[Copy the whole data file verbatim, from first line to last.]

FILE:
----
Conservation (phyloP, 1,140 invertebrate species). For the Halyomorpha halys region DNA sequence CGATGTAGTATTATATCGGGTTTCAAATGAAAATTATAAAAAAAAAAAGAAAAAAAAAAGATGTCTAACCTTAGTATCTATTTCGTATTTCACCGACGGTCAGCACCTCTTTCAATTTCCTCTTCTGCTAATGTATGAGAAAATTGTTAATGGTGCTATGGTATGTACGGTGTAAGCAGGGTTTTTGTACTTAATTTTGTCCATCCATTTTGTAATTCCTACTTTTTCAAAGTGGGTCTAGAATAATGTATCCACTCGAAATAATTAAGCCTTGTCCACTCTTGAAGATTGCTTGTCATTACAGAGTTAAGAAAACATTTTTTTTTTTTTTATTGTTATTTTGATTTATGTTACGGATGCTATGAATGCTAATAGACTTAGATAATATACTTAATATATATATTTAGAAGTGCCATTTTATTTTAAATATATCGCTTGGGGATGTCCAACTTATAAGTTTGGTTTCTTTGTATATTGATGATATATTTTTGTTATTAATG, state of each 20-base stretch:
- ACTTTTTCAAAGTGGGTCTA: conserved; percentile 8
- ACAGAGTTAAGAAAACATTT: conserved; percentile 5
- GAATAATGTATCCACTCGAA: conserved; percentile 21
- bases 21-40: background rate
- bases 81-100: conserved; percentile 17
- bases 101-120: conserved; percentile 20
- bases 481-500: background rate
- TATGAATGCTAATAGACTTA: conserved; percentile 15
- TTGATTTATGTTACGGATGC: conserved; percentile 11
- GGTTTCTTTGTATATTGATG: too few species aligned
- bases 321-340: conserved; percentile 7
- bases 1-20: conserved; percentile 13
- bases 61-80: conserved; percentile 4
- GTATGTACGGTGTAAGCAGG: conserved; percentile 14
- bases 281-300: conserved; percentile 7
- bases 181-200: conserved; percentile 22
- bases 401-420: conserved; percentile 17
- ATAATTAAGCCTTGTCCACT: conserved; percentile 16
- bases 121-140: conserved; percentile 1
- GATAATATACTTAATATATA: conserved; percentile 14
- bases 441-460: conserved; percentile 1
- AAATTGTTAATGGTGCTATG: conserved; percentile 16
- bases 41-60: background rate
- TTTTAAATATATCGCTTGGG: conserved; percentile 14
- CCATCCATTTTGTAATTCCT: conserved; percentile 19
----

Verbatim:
Conservation (phyloP, 1,140 invertebrate species). For the Halyomorpha halys region DNA sequence CGATGTAGTATTATATCGGGTTTCAAATGAAAATTATAAAAAAAAAAAGAAAAAAAAAAGATGTCTAACCTTAGTATCTATTTCGTATTTCACCGACGGTCAGCACCTCTTTCAATTTCCTCTTCTGCTAATGTATGAGAAAATTGTTAATGGTGCTATGGTATGTACGGTGTAAGCAGGGTTTTTGTACTTAATTTTGTCCATCCATTTTGTAATTCCTACTTTTTCAAAGTGGGTCTAGAATAATGTATCCACTCGAAATAATTAAGCCTTGTCCACTCTTGAAGATTGCTTGTCATTACAGAGTTAAGAAAACATTTTTTTTTTTTTTATTGTTATTTTGATTTATGTTACGGATGCTATGAATGCTAATAGACTTAGATAATATACTTAATATATATATTTAGAAGTGCCATTTTATTTTAAATATATCGCTTGGGGATGTCCAACTTATAAGTTTGGTTTCTTTGTATATTGATGATATATTTTTGTTATTAATG, state of each 20-base stretch:
- ACTTTTTCAAAGTGGGTCTA: conserved; percentile 8
- ACAGAGTTAAGAAAACATTT: conserved; percentile 5
- GAATAATGTATCCACTCGAA: conserved; percentile 21
- bases 21-40: background rate
- bases 81-100: conserved; percentile 17
- bases 101-120: conserved; percentile 20
- bases 481-500: background rate
- TATGAATGCTAATAGACTTA: conserved; percentile 15
- TTGATTTATGTTACGGATGC: conserved; percentile 11
- GGTTTCTTTGTATATTGATG: too few species aligned
- bases 321-340: conserved; percentile 7
- bases 1-20: conserved; percentile 13
- bases 61-80: conserved; percentile 4
- GTATGTACGGTGTAAGCAGG: conserved; percentile 14
- bases 281-300: conserved; percentile 7
- bases 181-200: conserved; percentile 22
- bases 401-420: conserved; percentile 17
- ATAATTAAGCCTTGTCCACT: conserved; percentile 16
- bases 121-140: conserved; percentile 1
- GATAATATACTTAATATATA: conserved; percentile 14
- bases 441-460: conserved; percentile 1
- AAATTGTTAATGGTGCTATG: conserved; percentile 16
- bases 41-60: background rate
- TTTTAAATATATCGCTTGGG: conserved; percentile 14
- CCATCCATTTTGTAATTCCT: conserved; percentile 19